Our longtime commenter bsci recently asked:
DM, This brings up a suggestion for a potential future posts. What DO you do to train your mentees for academia? Do they get to read your grants? Comment? Write parts of an R01? I assume you have them submit NRSAs, but merely submitting isn't a training experience. Have you found ways to improve the educational utility of the process?
Let me answer this last question first. I have no idea if I am improving or impairing the "educational utility" of the training I provide. I just don't have the numbers. There are many differences in the motivations and desires of trainees, these motivations shift significantly from the beginning to the end of a typical training stint and if a job is the outcome measure, then we are all at the mercy of a varying job market.
The grant part, however, I can answer.
The point is that I do not insist that trainees get involved in the grant writing process beyond, of course, dressing up their own data as needed. On the other hand, I certainly invite my trainees to be a part of the process and email them drafts as I am working. When I remember to do so :-).
In this I take a lead-to-water approach. I make opportunities available and am happy to follow up with additional instruction if the trainees is interested. It is very possible that this relatively hands-off style of mine does not work for all trainees, very likely it does not. However when it comes down to the grant writing in particular, I just don't see this as something essential in the training experience as, say, learning to do science my way and above all else getting papers published. So I'm not going to push really hard.
There is also a degree to which I think there is an arc of training that changes across, for example, a three year postdoctoral stay. Early on the postdoc needs to be working on learning skills, the scientific background and getting a research project going. As time goes on it is important to broaden a little bit from the experimental perspective. This may be establishing collaborations, working on so-called side projects or supervising the efforts of technical staff or more-junior members of the home laboratory. Towards the end is where I see grant writing and the mechanics of running a lab really coming to the forefront (because it is assumed that the postdoc will have learned to keep the earlier stuff afloat and is ready to throw another ball into the routine).
Another twist, that precludes me asserting that I have a general plan, is the ebb and flow of grant success on specific projects in the laboratory. Sometimes it is going to be the case that the postdoc may be ready to shoulder some grant writing but whatever I need to be working on just isn't in that person's sphere / domain. Conversely, it may be the case that I really, really need input from a relatively junior person because I'm going hammer and tongs at an area that is right in this person's bailiwick.
In practice this has ranged from a relatively senior person doing a great amount of writing on a grant I was preparing to some people who barely even read a full proposal I've written. The variance is just this large.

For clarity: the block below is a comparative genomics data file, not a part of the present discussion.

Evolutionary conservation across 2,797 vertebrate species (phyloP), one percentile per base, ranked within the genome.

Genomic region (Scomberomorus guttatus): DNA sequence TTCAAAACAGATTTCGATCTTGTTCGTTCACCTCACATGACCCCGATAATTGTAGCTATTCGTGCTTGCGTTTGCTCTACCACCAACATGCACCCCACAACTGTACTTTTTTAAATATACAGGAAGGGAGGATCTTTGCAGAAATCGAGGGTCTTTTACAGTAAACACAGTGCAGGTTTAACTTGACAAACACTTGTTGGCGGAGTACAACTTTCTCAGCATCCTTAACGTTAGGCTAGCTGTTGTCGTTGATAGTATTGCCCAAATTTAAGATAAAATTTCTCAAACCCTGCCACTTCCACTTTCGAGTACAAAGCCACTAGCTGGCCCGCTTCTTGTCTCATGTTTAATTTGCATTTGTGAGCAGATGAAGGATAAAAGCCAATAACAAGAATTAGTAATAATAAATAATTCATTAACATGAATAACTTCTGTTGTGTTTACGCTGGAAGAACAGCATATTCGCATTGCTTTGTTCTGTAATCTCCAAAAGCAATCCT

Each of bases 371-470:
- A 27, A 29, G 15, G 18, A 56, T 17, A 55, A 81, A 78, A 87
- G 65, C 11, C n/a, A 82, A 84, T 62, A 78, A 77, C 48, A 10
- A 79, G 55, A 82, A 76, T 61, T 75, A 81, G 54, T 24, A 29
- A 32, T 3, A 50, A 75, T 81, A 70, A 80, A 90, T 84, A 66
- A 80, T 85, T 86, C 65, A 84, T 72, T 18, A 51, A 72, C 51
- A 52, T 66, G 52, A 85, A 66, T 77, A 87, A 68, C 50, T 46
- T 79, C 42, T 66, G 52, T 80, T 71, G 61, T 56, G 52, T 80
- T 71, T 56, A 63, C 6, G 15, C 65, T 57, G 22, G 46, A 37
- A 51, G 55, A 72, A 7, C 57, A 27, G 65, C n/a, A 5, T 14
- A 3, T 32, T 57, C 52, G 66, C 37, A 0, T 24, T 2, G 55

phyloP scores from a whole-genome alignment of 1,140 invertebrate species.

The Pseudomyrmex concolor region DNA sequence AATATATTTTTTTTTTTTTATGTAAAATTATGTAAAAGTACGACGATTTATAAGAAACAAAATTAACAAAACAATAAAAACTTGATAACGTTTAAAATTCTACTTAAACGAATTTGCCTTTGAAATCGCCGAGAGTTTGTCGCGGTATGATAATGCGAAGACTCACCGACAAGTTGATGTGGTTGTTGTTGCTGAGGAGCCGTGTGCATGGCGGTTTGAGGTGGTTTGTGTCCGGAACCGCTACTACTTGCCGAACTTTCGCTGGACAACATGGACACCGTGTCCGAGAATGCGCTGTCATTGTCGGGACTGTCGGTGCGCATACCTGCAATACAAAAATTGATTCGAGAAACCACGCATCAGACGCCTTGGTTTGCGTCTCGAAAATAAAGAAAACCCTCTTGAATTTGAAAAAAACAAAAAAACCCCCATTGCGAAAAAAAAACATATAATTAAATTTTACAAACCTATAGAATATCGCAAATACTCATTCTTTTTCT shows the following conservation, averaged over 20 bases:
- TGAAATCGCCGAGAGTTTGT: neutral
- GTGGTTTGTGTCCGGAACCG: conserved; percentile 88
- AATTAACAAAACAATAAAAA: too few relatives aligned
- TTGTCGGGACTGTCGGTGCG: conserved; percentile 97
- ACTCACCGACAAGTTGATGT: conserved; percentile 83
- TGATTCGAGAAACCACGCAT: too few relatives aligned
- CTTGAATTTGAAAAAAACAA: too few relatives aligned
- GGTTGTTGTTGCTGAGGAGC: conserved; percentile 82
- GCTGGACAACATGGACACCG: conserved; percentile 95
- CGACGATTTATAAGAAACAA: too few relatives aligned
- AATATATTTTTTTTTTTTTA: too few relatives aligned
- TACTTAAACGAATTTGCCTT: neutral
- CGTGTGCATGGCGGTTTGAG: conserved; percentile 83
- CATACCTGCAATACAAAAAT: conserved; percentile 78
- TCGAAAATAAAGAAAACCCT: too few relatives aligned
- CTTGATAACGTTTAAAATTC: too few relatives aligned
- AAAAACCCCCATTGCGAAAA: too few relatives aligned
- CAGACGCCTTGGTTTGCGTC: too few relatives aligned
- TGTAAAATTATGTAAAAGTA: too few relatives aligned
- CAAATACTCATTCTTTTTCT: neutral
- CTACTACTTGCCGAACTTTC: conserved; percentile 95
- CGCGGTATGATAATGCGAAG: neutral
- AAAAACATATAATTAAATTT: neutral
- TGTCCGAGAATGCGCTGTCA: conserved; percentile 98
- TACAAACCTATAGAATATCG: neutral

In terms of prescriptive advice? I think that PIs should always be willing to involve trainees in the grant writing if they are interested in learning about this part of the career. Always. To absolutely refuse to do so is dereliction. IMO. I also think that postdoctoral trainees should seek out the opportunity to help with preparing grant proposals. If asked to contribute they should view this as training, not as exploitation*. Yes, even when the contribution amounts to scientific ideas that some postdocs think of as "their own".
bsci had another related question:
For that matter, I assume you're not one of those PIs who treats all students as if they're going into academia & those who don't are considered failures. Anything you do to make sure that attitude doesn't enter your group or to train people for other options?
Well, I don't think everyone as if they are looking to fill my seat...but you'd have to ask one of my trainees. I can't say I do anything specific other than to try and figure out with the trainee what their future job goals are. If they can give me some idea of what they are thinking then I can steer them toward the right people to help out. Connections are one thing your PI does have, because of friends and grad school peers and prior trainees. So this is one thing I do rather explicitly, i.e. to put them in touch with people who did not continue on the PI / professorial track.
There is a specific point here about learning to do grant writing, however. This is a job category in and of itself. There are many, many jobs which involve government contracting that require similar skills. This goes far beyond science and into everything from the manufacture of gignormous weapons systems to local non-profit social service and education. Contract research organizations that have to work out protocols with clients write agreements / proposals that look like grants in a lot of ways. Even within traditional academic science there has been an expansion of jobs which provide grant-writing support to laboratories. Check out VWXYNot and writedit for examples.
*I recognize there can be an imbalance in the trainee / PI relationship that does indeed amount to unjustified exploitation. It is just not nearly as common as the typical disgruntledoc would like to assert.